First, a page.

A structural engineer by training, di Girolamo made a career popularizing new ideas. He has filed at least three patents, founded at least six companies and brought the same audacious spirit to his endeavors as a wellness purveyor. When COVID hit, he sent a proposal to Congress for a massive project to convert the country’s grounded airliners into hyperbaric chambers to treat the expected tidal wave of infections.
Along with some Trump-connected entrepreneurs, including retired Lt. Gen. Michael Flynn, he has been working multiple angles to spread the word that HBOT works for brain injuries and secure funding for it.
North Carolina legislators have so far invested a quarter of a million dollars, with Extivita the sole approved provider of the state-supported program.
On YouTube, di Girolamo has taken his message straight to consumers. He capitalizes on the ever-growing distrust in government and traditional medicine.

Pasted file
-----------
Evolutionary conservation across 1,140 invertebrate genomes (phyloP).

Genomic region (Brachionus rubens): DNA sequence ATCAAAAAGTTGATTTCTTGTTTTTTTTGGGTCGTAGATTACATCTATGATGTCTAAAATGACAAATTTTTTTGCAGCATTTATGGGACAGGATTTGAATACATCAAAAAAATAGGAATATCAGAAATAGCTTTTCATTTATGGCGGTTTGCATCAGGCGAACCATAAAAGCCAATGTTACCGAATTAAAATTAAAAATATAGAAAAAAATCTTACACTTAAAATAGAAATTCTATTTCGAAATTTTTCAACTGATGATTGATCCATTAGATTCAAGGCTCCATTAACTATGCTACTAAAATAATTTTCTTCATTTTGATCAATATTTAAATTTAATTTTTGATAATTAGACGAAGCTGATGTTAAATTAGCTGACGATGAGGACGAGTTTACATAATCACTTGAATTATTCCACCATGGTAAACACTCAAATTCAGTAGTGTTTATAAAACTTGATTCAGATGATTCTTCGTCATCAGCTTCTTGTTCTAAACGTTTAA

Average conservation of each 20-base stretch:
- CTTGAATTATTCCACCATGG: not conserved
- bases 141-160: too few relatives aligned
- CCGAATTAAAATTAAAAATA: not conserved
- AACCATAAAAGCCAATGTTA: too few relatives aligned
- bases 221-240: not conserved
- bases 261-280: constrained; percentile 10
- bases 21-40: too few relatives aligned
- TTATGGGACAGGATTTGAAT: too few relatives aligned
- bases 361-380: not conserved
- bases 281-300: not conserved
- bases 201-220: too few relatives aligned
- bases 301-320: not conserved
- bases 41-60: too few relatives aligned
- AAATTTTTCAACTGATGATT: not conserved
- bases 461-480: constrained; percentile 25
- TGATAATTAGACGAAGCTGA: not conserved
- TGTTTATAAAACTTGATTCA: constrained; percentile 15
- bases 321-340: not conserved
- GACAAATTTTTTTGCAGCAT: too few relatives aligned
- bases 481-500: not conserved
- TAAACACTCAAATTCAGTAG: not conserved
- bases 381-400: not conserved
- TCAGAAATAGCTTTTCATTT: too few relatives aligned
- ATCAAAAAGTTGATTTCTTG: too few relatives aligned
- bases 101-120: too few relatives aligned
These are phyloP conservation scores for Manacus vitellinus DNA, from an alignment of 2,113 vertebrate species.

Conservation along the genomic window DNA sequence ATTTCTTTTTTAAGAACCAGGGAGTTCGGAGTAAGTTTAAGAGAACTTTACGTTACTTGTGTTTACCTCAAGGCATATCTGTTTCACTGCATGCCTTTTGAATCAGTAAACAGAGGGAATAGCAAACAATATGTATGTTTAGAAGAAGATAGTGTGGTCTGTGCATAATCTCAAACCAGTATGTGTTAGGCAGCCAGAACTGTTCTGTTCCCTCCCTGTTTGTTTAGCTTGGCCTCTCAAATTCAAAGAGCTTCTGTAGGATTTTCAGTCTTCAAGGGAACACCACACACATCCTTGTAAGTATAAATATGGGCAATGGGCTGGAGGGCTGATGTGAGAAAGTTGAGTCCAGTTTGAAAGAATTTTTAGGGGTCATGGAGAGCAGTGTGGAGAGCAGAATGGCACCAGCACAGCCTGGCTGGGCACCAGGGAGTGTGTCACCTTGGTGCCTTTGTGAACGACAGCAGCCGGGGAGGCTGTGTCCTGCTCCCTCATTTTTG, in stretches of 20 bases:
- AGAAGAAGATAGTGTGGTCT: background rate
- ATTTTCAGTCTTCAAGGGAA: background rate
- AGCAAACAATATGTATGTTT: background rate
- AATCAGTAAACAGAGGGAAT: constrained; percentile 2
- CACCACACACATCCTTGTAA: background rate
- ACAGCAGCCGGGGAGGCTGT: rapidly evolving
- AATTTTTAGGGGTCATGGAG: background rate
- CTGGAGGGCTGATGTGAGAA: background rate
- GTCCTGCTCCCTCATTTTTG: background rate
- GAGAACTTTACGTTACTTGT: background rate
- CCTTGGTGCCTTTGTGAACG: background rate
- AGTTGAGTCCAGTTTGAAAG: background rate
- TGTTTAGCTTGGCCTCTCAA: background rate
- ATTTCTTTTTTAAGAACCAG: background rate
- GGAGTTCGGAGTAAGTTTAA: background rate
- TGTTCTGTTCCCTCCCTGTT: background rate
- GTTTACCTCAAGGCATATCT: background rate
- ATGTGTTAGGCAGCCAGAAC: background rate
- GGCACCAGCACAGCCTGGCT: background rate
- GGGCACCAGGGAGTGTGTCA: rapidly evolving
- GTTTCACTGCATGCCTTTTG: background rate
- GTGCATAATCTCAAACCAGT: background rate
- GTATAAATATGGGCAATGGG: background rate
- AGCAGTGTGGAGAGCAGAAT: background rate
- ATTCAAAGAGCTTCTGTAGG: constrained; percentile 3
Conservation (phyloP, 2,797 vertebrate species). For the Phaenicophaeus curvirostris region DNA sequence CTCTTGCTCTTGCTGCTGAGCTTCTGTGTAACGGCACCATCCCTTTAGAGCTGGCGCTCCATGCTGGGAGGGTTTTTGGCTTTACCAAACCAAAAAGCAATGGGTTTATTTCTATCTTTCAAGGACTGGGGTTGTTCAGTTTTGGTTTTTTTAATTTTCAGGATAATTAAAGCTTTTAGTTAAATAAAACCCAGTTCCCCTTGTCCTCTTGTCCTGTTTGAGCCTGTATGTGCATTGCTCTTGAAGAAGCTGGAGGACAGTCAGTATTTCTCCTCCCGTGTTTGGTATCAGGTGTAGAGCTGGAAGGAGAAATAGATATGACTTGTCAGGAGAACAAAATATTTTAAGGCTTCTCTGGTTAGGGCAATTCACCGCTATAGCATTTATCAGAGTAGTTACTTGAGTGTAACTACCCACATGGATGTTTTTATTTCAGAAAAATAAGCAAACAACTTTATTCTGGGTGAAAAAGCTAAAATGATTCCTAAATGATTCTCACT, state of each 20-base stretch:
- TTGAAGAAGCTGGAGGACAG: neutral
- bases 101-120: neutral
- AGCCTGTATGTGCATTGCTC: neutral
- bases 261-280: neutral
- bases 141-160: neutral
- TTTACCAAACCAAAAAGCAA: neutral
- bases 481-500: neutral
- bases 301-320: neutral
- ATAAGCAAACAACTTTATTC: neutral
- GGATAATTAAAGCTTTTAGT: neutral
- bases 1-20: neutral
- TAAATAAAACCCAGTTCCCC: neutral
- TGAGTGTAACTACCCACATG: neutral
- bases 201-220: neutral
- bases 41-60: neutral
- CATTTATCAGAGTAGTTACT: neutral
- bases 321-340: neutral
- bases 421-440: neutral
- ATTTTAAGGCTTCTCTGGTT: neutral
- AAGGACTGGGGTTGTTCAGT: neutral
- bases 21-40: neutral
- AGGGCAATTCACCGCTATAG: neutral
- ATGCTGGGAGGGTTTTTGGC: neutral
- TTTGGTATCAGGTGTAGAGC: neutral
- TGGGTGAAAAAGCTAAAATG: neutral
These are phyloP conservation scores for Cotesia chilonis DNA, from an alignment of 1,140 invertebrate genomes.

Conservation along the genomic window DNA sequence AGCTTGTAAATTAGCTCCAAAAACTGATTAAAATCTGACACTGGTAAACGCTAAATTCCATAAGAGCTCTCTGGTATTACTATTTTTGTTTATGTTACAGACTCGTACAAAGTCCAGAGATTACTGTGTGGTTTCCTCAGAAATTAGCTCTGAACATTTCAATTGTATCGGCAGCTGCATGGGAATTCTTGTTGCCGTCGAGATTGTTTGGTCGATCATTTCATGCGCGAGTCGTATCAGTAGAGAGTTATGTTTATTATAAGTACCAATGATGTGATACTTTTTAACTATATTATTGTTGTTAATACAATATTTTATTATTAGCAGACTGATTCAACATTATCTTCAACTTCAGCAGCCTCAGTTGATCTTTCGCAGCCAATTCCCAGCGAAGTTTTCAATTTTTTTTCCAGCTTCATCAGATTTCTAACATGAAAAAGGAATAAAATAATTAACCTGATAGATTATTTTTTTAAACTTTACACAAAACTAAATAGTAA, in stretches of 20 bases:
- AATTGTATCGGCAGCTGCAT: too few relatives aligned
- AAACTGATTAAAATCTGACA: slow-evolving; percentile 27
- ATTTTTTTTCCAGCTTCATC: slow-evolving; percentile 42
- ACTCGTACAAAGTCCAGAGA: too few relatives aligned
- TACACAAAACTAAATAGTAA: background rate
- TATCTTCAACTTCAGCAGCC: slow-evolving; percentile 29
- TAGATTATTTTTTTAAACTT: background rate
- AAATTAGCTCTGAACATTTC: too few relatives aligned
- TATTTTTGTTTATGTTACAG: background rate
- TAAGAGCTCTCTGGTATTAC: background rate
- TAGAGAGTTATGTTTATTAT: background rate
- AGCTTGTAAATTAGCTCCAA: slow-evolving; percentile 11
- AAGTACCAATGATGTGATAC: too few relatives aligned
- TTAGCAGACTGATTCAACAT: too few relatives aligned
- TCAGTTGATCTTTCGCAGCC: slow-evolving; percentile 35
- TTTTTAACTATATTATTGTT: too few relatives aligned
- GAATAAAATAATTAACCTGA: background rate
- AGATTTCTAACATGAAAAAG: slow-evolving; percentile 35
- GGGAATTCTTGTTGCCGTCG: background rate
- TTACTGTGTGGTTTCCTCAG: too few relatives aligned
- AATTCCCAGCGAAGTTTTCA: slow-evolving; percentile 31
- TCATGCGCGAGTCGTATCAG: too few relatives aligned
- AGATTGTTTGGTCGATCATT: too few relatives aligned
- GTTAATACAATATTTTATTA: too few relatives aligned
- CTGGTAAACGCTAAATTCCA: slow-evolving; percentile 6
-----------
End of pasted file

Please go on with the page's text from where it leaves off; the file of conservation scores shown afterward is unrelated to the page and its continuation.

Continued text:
“I didn’t just ‘trust the science,’” he says, his fingers in air quotes as he invokes a catchphrase of the COVID era. “I read the research.”
He invites viewers to follow his path.
“It may be more hope,” he predicts, “than you’ve ever gotten outside of prayer.”
The curing power of hyperbaric oxygen therapy on patients with some conditions is unmistakable, making it tempting to view the devices involved as miracle machines.
Take a classic application: a scuba diver with a severe case of the bends, which can lead to paralysis.
“You have somebody with paralyzed legs, you put them in the chamber a few times and then they can walk,” said Dr. Richard Moon, director of the highly respected hyperbaric center at Duke University.
It’s perhaps no surprise then that the technology has inspired almost religious fervor among people desperate for a dramatic and seemingly unlikely turnaround.
But for many conditions, there’s far less proof that it works, said Moon, past chairman of a committee of the Undersea and Hyperbaric Medical Society that reviews the scientific evidence for different applications of hyperbaric oxygen therapy. The FDA and insurers generally defer to the society’s conclusions about whether sufficient data supports routine use of HBOT for a given condition.